AUSTRALIAN CYANOTYPES on exhibition at home & in the USA

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INVITE: The Maud Street Photo Gallery Under the Southern Sun exhibition

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For over a year we have been coordinating with Gail Neumann the Facebook group THE CYANOTYPE IN AUSTRALIA. In June of this year we circulated through our networks an Invitation for Australian cyanotypers to submit work for a travelling exhibition to be shown in Brisbane, Australia and then Texas, USA to link with World Cyanotype Day celebrations on September 28, 2019. This work will be first shown at The Maud Street Photo Gallery, Brisbane in August and will then travel to the USA to be part of two international exhibitions, one at the A Smith Gallery, Texas in September, and then at PhotoNola, New Orleans in December.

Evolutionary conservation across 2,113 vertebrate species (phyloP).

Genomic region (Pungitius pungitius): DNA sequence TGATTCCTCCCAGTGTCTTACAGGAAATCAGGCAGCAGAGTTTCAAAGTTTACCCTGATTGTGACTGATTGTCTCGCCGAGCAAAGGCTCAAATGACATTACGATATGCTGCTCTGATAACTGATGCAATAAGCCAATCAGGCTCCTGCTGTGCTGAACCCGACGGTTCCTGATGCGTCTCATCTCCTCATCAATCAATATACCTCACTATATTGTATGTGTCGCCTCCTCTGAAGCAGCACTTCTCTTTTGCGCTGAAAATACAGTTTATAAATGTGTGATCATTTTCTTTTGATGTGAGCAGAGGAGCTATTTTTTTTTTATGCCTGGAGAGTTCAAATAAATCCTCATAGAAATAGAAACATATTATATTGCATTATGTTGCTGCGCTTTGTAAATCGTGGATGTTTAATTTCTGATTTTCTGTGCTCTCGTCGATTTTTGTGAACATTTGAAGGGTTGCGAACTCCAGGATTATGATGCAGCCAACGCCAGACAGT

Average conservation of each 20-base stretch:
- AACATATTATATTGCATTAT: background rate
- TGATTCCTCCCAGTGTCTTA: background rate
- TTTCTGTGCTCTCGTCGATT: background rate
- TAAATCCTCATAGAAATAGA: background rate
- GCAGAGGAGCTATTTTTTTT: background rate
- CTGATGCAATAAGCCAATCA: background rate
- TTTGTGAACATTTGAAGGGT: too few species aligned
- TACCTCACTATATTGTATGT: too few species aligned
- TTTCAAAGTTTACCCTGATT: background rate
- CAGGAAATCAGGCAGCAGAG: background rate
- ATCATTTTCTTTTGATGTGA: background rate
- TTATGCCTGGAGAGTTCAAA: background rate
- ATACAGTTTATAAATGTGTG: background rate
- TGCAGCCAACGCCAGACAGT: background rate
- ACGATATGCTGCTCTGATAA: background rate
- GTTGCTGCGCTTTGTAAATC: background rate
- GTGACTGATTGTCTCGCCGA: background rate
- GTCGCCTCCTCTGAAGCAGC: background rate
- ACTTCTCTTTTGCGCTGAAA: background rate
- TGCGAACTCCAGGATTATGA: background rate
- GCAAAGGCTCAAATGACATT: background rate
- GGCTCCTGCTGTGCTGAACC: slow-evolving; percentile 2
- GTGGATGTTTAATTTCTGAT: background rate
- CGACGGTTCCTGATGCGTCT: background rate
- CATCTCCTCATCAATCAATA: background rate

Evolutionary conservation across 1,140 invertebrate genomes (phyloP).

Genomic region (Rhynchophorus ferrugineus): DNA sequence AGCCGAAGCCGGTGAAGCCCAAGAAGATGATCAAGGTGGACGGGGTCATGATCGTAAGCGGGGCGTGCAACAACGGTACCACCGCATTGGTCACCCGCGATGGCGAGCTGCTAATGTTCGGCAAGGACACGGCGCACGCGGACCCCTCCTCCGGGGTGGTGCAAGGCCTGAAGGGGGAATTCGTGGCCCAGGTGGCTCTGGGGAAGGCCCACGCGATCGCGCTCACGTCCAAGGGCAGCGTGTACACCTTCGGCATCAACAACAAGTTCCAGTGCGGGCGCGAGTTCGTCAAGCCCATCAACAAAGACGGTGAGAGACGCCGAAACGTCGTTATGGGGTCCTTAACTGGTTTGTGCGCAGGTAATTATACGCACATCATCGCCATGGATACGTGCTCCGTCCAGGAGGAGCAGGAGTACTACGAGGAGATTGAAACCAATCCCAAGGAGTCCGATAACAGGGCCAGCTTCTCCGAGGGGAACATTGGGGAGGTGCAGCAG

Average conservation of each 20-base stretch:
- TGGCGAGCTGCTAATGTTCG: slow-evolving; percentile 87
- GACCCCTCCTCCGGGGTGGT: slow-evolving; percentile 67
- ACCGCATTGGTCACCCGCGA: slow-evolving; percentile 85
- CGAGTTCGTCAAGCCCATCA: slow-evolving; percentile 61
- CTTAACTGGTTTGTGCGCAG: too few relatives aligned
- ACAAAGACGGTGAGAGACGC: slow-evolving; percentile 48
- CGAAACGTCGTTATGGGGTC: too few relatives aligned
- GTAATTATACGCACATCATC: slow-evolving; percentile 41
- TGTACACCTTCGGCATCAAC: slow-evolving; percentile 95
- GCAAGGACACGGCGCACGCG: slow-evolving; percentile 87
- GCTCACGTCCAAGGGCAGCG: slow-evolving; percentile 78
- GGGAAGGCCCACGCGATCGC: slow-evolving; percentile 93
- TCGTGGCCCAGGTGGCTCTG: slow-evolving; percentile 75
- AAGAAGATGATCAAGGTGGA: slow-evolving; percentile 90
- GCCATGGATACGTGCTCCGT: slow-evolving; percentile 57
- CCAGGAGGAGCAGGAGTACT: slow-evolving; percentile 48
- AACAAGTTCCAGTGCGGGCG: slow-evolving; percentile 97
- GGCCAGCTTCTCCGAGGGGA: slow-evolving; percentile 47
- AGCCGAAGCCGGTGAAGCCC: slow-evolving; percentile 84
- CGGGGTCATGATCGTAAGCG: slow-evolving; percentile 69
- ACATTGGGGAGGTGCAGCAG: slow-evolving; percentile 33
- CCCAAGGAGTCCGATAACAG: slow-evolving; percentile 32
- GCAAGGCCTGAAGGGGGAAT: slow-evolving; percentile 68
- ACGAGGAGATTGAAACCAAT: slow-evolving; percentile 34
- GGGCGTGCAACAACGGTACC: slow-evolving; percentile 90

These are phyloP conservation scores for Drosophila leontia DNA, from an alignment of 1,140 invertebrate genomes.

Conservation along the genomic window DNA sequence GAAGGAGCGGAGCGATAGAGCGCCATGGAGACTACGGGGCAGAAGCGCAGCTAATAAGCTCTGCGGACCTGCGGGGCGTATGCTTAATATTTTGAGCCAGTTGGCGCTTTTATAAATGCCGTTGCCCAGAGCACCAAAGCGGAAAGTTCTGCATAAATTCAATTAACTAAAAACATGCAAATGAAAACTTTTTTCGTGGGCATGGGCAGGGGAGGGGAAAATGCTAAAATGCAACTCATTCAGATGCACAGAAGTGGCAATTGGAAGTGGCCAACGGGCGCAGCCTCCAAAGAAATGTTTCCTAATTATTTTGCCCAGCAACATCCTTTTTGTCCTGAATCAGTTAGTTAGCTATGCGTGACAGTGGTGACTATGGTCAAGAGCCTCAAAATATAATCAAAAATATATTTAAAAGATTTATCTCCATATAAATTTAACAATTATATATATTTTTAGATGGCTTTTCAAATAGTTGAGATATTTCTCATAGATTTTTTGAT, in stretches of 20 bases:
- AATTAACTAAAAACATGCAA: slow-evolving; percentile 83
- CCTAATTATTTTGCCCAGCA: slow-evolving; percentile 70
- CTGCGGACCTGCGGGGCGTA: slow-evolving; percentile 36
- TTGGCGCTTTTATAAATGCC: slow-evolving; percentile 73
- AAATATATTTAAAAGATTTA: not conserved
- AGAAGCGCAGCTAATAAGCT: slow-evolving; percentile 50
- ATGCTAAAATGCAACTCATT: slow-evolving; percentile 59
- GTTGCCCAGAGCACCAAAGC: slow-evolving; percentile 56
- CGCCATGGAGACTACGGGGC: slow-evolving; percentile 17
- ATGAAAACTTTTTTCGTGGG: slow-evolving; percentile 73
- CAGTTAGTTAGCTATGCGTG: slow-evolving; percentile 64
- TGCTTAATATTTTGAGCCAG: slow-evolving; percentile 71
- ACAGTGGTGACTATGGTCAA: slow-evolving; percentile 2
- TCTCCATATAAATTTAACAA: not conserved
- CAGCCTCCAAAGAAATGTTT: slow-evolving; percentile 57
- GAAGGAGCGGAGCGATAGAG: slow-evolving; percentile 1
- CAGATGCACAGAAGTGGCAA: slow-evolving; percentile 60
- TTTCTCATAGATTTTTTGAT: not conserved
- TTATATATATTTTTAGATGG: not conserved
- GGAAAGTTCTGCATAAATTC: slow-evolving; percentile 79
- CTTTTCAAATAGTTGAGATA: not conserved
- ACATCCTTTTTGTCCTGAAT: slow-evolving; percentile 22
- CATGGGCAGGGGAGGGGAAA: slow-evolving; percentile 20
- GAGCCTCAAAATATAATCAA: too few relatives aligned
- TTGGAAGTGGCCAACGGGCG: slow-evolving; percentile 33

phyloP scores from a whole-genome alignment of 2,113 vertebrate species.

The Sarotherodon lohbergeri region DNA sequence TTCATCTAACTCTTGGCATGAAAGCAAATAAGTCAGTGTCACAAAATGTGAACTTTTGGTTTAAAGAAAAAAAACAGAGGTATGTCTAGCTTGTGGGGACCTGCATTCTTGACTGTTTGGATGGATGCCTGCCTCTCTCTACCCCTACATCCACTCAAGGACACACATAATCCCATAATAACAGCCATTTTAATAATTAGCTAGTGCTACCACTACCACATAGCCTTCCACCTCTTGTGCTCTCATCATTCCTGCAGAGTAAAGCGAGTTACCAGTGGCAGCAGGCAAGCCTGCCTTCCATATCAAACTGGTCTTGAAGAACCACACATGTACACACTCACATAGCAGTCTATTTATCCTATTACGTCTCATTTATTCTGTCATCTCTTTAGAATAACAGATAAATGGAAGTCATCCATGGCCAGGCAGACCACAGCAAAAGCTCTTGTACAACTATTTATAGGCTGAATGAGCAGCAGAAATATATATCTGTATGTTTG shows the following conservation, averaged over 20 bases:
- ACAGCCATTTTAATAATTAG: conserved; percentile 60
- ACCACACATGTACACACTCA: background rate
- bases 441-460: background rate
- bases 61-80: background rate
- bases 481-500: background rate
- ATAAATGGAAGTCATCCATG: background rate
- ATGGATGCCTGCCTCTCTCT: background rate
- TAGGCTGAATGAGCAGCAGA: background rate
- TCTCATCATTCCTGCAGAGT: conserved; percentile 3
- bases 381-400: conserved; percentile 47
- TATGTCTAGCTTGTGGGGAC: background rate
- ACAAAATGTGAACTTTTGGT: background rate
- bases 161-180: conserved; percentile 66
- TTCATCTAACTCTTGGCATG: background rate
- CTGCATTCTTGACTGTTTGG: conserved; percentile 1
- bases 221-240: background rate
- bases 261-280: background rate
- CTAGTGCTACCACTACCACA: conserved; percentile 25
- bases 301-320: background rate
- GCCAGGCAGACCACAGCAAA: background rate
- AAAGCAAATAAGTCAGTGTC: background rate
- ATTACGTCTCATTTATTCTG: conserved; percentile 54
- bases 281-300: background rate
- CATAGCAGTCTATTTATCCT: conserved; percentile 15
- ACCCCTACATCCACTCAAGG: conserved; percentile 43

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THE BRIEF FROM THE INTERNATIONAL WORLD CYANOTYPE EXHIBITION COORDINATORS:

The exhibition theme Land/Sea/Sky with the exhibition abstract being: Most ancient peoples had no word for the color blue. They could not explain the sky nor the ocean. Poetry and love letters suffered. Once “blue” entered the world the earth rattled and chimed, sending forth “turquoise” and “sapphire.” The Navajo and the Jewelers rejoiced. Poets wept. Picasso danced and Policemen beamed. Mary smiled.

It was hoped that everyone in the world making cyanotypes that could be connected with was invited to create the cyanotypes on white cloth, each 12×12 inches (30×30cm) and that they will be strung together, the flags symbolize the beautiful planet we all inhabit.

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Install day at the A Smith Gallery 24 September

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CYANOTYPERS FROM OVER AUSTRALIA RESPONDED TO THE CALL-OUT

Here are their images:

 

THE EXHIBITION AT THE MAUD STREET PHOTO GALLERY